It’s a bit of Frankenstein, it’s a bit of [Georg Büchner’s play] Woyzeck, about a person going crazy who gets pulled into a military society and falls in love. That was a mad experiment of working with dancers and Akram – they’d created this show but couldn’t perform it because of lockdown. It’ll be seen later this year.

A still from Asif Kapadia’s 2019 documentary, Diego Maradona
Asif Kapadia’s 2019 documentary, Diego Maradona. Photograph: Lifestyle pictures/Alamy

You recently tweeted about a new project, addressing ‘the state of the world: politics, environment, corruption, tech, race and more’.
It’s been in my head for a while – since Brexit, and working in America during the Trump election and thinking: “How come overt racists keep being put on Question Time?” It’s global, because of things I’ve seen in India and Brazil – it’s a mad project trying to connect all the dots.

You’re very active on Twitter – recently posting about events at the Champions League final in Paris.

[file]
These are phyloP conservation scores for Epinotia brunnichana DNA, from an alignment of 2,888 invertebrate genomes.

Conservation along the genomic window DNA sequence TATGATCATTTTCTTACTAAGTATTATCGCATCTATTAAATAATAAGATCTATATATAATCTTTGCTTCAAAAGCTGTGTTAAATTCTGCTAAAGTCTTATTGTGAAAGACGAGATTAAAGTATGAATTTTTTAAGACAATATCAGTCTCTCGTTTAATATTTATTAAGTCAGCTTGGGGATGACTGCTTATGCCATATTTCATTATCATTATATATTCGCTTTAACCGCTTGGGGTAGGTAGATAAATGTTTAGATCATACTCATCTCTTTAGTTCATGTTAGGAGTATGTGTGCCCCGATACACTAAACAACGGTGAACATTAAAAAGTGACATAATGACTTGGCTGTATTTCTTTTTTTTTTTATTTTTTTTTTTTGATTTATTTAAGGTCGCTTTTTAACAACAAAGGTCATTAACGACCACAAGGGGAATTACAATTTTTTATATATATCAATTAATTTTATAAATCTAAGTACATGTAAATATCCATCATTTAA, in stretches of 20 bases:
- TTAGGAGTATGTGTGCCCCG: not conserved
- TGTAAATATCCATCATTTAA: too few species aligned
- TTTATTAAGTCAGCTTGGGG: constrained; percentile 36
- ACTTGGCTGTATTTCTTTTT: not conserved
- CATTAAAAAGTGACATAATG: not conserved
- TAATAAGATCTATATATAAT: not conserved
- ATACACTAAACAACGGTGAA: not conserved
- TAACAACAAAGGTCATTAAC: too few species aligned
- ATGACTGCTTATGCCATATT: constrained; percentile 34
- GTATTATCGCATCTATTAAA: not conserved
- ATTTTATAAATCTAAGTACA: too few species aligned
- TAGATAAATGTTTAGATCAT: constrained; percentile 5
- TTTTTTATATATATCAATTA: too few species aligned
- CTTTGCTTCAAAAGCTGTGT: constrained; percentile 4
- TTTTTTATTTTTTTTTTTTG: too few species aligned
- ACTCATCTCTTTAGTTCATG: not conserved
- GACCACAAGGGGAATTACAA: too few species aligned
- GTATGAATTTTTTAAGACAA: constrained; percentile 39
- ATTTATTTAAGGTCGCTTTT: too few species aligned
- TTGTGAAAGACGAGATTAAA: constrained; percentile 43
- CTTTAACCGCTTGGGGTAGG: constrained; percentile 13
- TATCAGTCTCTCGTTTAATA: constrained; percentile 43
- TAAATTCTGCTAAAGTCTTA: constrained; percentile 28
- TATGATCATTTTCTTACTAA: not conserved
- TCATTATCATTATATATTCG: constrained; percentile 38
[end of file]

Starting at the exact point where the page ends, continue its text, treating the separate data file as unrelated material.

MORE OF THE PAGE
I was there – I saw what happened and I heard the French politicians blaming it on fans. They were teargassing kids, old people, disabled people, and then they turn around and blame [them]. So how else can you complain? That’s why there are videos – whether it’s a shooting, the police doing something or politicians lying, people feel: “At least I can put this out there and someone might see it as evidence.” I am a fan [of social media]. At least it gives people a voice.

You’ve worked on series for Netflix and Apple – how do you feel streaming culture is affecting cinema?
For me, cinema is still the ultimate. I’ve never been someone who relaxed by coming home and turning on the TV. I struggle to sit down and watch without checking my phone. I am the problem – that’s why I love going to the cinema and having to turn my phone off.

A Documentary Journey With Asif Kapadia is part of Sheffield DocFest, 23-28 June


Jonathan Romney

The GuardianTramp